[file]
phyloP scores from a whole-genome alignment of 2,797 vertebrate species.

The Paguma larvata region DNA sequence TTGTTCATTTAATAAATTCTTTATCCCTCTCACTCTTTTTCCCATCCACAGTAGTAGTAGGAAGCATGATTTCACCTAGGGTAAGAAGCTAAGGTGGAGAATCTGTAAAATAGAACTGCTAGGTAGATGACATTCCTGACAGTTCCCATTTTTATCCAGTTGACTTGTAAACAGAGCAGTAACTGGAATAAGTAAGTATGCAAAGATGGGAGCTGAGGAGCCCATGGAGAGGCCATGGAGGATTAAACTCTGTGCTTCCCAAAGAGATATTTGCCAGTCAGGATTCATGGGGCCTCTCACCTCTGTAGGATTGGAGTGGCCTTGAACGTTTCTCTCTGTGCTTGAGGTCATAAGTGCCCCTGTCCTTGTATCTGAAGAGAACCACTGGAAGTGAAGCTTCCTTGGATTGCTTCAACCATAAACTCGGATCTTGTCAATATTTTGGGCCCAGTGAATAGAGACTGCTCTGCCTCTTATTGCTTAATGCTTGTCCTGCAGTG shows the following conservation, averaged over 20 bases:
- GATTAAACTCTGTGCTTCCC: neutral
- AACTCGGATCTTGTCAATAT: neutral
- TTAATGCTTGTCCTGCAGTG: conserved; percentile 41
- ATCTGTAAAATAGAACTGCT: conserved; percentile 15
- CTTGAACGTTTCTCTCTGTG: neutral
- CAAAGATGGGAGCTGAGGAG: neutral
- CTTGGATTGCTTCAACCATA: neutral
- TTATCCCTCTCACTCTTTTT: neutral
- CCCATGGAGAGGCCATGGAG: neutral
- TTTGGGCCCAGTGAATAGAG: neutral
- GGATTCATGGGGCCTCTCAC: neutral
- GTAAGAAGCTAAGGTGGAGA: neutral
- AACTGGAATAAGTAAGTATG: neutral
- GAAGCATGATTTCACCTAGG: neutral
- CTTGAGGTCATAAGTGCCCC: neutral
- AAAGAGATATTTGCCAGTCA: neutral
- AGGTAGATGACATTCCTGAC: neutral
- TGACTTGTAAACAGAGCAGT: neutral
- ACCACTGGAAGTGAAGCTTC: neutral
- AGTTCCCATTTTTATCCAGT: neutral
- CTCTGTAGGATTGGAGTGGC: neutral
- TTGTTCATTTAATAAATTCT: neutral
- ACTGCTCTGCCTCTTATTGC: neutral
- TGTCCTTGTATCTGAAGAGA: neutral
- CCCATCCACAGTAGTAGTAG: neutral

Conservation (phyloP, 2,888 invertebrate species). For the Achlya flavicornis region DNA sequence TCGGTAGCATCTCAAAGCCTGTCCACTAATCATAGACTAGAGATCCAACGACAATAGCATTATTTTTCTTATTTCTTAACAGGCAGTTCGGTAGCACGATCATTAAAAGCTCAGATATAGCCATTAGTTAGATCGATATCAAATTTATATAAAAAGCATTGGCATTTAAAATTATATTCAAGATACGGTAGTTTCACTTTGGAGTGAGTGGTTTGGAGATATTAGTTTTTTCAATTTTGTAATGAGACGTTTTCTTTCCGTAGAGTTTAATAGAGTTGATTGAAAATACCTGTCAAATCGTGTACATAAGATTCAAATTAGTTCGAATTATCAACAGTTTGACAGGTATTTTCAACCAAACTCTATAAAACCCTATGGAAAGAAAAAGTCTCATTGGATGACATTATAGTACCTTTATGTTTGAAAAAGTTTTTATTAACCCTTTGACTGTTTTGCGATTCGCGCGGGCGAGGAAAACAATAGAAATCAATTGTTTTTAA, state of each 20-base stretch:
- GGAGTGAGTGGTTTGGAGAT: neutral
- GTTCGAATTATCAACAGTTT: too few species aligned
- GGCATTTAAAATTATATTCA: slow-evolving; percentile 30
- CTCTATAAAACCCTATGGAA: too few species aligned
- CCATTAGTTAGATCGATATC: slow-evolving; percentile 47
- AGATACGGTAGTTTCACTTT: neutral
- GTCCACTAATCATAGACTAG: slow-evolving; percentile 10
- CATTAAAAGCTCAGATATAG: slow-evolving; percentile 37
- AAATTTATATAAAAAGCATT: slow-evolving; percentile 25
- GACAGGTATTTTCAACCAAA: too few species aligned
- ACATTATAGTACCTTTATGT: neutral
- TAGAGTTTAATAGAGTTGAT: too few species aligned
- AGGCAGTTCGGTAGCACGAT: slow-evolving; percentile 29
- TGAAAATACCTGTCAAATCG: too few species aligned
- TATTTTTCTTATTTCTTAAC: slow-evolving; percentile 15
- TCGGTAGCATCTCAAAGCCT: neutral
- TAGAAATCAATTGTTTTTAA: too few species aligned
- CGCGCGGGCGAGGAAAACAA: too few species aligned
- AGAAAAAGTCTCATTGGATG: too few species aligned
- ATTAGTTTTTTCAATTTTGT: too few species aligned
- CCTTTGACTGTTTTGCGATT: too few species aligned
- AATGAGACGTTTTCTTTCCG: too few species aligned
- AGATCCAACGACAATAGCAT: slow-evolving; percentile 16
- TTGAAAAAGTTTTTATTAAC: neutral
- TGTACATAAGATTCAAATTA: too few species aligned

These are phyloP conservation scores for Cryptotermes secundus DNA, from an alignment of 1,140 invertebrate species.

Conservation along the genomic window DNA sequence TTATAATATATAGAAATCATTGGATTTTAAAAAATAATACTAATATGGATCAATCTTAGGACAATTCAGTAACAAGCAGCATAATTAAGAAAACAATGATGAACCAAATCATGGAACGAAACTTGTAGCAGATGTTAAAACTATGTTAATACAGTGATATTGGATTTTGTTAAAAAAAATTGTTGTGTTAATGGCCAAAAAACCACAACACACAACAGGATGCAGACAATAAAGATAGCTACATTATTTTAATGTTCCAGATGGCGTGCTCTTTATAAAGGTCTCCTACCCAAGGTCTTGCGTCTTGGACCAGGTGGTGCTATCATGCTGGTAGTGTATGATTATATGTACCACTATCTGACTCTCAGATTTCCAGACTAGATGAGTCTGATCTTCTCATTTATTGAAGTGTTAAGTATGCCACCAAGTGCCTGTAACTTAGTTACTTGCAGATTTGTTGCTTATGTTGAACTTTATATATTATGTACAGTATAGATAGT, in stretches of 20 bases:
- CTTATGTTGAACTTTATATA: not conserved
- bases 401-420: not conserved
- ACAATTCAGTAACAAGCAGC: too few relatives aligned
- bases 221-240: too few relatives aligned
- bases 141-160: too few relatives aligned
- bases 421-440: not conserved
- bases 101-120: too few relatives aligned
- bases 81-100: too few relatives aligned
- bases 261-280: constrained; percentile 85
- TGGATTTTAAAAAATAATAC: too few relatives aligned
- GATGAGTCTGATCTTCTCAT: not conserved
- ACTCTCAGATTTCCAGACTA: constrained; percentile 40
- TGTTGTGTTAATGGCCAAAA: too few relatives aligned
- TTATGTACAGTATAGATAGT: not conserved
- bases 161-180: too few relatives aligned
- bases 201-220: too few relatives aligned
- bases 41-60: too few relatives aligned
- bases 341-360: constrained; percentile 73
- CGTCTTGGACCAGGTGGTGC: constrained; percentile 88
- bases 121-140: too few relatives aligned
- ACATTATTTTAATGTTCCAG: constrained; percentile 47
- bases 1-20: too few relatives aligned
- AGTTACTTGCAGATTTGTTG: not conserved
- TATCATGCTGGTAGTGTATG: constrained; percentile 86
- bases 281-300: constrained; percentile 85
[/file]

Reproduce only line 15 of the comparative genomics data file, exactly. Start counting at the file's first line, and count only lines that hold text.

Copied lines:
- AACTGGAATAAGTAAGTATG: neutral